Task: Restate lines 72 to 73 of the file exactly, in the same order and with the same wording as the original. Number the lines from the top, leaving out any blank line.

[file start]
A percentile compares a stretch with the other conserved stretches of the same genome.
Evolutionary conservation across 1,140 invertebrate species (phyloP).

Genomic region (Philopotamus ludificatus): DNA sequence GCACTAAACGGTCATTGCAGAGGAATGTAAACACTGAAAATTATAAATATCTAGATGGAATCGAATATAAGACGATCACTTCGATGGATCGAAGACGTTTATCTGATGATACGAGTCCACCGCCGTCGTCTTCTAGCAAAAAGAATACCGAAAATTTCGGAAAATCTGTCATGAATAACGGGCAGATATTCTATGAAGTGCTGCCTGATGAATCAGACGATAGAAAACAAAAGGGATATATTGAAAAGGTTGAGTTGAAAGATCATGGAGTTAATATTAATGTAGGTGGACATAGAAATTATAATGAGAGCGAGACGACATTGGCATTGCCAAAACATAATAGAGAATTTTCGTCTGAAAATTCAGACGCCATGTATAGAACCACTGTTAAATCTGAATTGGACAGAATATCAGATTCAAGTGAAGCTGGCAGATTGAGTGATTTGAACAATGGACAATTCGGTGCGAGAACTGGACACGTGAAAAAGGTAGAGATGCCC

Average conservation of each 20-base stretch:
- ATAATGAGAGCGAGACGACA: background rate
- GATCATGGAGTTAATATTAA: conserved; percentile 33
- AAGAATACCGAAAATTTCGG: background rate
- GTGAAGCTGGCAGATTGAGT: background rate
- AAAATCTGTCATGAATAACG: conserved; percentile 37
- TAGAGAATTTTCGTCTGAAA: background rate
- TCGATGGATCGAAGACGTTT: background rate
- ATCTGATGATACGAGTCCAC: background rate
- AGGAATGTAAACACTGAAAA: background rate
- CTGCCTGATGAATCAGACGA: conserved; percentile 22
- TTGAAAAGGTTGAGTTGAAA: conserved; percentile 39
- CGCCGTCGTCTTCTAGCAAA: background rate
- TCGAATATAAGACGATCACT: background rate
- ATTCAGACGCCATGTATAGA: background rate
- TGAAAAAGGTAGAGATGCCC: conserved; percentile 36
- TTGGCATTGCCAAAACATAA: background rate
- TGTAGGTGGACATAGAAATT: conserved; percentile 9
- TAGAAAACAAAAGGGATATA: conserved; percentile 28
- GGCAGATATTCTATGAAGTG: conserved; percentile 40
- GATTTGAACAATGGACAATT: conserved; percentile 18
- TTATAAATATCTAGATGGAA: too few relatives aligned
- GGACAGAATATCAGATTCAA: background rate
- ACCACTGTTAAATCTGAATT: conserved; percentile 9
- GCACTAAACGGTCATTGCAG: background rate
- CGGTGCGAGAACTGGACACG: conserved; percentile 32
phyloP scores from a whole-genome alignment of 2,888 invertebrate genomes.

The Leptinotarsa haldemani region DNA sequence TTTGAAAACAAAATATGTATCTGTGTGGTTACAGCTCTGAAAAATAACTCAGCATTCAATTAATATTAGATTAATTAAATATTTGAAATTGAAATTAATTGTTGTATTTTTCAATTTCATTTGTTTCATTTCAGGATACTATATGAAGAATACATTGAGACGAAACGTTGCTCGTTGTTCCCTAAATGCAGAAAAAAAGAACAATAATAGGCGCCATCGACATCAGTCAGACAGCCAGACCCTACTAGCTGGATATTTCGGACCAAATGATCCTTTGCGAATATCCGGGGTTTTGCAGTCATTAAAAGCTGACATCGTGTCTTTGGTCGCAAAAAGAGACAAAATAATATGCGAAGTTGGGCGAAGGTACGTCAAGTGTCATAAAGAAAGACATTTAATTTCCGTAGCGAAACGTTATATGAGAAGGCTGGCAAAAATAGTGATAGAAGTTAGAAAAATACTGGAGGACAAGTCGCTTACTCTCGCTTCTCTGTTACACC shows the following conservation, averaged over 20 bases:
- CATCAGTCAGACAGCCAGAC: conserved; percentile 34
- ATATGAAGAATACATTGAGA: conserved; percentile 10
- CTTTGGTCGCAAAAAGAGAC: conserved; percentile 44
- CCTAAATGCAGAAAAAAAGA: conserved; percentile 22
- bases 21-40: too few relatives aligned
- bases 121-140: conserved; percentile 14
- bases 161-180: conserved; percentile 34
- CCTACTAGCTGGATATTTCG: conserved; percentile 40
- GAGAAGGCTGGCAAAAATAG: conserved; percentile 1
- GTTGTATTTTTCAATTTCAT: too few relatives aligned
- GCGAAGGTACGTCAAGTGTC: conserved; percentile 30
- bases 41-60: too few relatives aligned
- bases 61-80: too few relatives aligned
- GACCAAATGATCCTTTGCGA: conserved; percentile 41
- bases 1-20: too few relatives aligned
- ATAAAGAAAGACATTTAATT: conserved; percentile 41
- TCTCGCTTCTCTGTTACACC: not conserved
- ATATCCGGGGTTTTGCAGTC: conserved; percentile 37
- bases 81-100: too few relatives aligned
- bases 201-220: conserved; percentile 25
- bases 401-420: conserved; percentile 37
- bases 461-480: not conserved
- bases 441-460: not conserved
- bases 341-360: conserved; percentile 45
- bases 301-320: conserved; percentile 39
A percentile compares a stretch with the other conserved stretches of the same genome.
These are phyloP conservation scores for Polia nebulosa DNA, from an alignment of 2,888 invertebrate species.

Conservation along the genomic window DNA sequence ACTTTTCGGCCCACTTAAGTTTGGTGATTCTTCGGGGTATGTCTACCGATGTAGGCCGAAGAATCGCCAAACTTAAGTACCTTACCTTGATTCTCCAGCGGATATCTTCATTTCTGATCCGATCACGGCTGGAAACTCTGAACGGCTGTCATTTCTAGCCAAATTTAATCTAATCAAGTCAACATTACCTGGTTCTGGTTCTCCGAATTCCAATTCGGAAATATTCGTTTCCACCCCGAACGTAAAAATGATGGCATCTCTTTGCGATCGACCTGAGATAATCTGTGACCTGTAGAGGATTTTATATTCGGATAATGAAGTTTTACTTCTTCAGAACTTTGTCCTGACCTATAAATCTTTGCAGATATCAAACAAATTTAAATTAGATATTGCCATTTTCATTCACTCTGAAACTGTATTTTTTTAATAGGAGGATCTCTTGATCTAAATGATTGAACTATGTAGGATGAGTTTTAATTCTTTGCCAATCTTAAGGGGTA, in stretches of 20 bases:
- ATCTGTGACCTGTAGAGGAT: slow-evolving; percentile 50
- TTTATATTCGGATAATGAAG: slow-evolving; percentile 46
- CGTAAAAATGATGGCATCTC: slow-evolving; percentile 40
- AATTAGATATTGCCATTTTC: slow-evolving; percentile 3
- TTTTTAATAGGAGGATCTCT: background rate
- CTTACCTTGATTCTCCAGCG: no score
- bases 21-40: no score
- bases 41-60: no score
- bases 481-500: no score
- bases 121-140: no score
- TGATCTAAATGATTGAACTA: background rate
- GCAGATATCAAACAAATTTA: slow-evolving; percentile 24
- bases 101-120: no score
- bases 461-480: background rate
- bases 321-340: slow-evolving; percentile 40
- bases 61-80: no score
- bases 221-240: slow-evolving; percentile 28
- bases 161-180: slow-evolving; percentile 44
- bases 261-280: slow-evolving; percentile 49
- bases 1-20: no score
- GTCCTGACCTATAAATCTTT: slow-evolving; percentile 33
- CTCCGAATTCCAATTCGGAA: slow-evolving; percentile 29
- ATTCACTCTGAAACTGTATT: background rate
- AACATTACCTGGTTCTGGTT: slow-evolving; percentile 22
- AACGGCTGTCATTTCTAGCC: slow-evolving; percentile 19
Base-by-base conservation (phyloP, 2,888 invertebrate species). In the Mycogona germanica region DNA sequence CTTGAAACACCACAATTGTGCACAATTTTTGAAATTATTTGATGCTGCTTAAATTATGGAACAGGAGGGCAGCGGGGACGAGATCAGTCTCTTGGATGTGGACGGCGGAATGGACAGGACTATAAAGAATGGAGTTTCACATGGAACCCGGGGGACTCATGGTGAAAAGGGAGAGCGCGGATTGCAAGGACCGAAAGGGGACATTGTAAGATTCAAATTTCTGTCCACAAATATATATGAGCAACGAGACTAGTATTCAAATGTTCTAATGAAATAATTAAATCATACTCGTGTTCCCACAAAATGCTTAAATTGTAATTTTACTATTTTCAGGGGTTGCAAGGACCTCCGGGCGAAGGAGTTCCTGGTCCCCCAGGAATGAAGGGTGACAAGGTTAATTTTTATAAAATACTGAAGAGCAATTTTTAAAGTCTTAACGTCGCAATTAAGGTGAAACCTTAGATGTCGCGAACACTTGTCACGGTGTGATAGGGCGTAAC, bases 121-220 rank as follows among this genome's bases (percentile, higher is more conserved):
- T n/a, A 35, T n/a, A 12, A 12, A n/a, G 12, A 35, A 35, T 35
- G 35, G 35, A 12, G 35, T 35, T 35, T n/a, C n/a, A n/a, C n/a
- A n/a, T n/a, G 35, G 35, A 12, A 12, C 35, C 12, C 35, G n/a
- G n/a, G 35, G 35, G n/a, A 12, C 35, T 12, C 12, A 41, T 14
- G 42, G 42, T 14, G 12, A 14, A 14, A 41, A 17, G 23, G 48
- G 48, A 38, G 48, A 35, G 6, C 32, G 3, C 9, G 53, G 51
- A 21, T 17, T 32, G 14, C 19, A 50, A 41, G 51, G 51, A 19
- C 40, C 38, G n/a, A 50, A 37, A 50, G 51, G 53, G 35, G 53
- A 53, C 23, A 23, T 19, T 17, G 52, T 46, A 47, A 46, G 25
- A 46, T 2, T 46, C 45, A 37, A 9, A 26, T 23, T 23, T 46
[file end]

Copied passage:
- bases 101-120: no score
- bases 461-480: background rate